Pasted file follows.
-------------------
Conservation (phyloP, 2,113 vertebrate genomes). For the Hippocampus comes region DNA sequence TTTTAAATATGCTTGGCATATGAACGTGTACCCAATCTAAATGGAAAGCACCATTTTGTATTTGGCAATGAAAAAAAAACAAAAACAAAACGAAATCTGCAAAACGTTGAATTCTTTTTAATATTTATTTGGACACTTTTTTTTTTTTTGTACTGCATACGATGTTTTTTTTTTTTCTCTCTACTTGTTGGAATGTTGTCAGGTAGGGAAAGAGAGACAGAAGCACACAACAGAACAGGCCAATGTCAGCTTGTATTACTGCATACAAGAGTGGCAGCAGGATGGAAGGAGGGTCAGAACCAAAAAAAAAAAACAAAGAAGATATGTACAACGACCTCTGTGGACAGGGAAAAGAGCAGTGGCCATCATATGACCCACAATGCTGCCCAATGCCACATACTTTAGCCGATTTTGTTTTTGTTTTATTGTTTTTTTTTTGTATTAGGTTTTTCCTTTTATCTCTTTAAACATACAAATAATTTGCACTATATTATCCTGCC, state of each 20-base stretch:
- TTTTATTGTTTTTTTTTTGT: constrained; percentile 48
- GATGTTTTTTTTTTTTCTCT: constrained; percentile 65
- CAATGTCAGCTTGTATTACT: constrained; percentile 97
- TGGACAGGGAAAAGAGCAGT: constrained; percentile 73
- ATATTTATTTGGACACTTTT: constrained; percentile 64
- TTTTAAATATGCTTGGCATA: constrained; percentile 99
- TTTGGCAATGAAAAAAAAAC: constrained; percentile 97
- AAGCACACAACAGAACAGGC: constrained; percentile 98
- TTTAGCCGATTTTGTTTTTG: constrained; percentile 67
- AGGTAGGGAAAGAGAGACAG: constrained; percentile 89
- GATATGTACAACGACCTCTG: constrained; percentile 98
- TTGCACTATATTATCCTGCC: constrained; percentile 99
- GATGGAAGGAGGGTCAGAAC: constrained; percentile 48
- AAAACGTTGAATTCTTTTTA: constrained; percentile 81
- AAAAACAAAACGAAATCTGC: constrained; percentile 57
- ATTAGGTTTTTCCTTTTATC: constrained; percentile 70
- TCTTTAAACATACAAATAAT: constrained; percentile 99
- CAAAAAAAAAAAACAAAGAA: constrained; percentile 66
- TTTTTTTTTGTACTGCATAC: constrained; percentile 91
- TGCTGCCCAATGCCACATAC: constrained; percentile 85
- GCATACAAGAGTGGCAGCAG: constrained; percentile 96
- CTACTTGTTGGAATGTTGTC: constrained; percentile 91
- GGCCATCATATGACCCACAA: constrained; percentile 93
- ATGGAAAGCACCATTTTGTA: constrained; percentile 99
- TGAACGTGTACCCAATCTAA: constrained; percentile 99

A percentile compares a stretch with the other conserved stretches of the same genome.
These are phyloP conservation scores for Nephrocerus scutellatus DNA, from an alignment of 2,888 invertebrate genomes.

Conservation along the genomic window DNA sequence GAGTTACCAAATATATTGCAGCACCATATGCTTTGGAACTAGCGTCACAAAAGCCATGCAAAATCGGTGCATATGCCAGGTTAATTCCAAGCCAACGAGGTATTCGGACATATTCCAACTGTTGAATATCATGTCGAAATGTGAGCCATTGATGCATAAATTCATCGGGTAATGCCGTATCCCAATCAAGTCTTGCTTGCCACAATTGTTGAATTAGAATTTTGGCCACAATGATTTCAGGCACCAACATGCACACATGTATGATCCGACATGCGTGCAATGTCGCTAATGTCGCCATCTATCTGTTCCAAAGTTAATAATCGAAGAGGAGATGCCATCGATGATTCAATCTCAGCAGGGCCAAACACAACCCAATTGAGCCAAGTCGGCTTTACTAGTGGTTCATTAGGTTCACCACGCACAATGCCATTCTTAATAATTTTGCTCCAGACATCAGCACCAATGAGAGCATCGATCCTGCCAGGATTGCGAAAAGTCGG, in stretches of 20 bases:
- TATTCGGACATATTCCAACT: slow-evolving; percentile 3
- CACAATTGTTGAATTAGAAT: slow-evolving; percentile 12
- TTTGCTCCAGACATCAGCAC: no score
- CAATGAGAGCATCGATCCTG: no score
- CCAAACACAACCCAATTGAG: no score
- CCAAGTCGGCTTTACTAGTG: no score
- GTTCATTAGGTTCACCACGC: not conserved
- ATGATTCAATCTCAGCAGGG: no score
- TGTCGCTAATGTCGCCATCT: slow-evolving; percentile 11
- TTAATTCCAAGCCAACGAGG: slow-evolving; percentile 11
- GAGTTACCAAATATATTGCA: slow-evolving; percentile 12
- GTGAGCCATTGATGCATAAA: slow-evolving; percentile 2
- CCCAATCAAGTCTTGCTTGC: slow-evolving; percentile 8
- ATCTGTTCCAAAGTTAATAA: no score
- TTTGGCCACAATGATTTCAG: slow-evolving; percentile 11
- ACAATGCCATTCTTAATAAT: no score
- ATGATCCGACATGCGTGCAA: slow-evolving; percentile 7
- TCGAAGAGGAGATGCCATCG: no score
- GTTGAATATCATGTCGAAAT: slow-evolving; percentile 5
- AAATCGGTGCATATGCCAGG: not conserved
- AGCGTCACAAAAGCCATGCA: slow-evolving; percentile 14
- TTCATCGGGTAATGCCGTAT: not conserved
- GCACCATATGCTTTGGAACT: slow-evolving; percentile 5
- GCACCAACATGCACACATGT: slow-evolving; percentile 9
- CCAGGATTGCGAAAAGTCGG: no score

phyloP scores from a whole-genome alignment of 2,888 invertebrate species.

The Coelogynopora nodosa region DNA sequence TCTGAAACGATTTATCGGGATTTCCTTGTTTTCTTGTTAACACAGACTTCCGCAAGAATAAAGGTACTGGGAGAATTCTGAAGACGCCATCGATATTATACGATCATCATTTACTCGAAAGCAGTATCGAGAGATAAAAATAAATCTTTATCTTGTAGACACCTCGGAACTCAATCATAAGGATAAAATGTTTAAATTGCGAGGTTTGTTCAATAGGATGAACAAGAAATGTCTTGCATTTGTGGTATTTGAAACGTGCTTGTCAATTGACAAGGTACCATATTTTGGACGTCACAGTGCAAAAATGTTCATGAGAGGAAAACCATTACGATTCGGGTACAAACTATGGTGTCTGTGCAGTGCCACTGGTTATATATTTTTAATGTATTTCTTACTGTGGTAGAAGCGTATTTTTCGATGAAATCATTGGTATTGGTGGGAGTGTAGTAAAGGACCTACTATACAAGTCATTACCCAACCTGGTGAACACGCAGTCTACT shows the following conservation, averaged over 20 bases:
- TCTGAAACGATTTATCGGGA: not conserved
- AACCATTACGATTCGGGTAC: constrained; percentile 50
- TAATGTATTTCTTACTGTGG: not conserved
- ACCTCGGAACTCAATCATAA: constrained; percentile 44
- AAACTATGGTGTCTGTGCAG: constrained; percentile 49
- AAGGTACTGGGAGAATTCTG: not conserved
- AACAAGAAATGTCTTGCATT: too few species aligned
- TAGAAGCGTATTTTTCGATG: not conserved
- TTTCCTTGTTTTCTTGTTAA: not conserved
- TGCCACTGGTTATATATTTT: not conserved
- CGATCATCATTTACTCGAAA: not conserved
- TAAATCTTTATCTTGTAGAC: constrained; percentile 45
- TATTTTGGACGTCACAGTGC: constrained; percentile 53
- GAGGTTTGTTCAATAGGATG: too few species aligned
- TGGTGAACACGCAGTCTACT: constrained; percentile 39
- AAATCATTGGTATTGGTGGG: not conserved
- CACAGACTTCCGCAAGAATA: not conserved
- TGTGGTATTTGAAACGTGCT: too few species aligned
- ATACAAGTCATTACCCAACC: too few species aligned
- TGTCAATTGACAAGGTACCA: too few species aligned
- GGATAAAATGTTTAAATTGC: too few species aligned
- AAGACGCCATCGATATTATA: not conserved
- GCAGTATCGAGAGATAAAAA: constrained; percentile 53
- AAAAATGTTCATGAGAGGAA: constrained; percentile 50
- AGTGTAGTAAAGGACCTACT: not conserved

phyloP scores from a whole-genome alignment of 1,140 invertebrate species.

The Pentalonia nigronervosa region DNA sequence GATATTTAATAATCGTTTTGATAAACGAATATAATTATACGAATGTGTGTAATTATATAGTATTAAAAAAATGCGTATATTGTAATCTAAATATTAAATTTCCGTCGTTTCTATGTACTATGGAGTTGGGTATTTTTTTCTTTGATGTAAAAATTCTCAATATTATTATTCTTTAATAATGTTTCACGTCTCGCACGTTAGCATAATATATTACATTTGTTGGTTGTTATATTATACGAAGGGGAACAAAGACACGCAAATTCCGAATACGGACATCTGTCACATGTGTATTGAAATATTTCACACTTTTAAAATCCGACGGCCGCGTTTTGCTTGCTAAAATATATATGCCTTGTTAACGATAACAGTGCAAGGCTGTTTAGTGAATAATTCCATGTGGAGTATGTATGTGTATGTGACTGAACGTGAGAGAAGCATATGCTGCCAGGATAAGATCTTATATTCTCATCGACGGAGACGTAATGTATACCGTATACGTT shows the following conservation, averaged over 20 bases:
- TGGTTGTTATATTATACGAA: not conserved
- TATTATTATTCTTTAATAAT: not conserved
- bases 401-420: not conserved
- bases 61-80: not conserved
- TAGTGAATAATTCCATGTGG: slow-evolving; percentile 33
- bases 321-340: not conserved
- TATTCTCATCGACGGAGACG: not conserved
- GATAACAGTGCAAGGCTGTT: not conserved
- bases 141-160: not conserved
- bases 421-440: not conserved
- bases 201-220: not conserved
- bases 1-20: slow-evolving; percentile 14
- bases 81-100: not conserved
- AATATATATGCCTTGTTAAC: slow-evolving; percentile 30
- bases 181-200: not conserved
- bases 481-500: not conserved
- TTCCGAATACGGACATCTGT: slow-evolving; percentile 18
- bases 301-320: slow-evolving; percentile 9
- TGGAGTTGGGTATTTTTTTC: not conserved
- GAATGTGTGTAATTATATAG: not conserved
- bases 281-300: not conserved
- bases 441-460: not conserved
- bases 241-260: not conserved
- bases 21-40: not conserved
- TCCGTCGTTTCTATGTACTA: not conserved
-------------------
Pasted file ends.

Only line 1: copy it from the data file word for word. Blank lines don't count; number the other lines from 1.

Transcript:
Conservation (phyloP, 2,113 vertebrate genomes). For the Hippocampus comes region DNA sequence TTTTAAATATGCTTGGCATATGAACGTGTACCCAATCTAAATGGAAAGCACCATTTTGTATTTGGCAATGAAAAAAAAACAAAAACAAAACGAAATCTGCAAAACGTTGAATTCTTTTTAATATTTATTTGGACACTTTTTTTTTTTTTGTACTGCATACGATGTTTTTTTTTTTTCTCTCTACTTGTTGGAATGTTGTCAGGTAGGGAAAGAGAGACAGAAGCACACAACAGAACAGGCCAATGTCAGCTTGTATTACTGCATACAAGAGTGGCAGCAGGATGGAAGGAGGGTCAGAACCAAAAAAAAAAAACAAAGAAGATATGTACAACGACCTCTGTGGACAGGGAAAAGAGCAGTGGCCATCATATGACCCACAATGCTGCCCAATGCCACATACTTTAGCCGATTTTGTTTTTGTTTTATTGTTTTTTTTTTGTATTAGGTTTTTCCTTTTATCTCTTTAAACATACAAATAATTTGCACTATATTATCCTGCC, state of each 20-base stretch: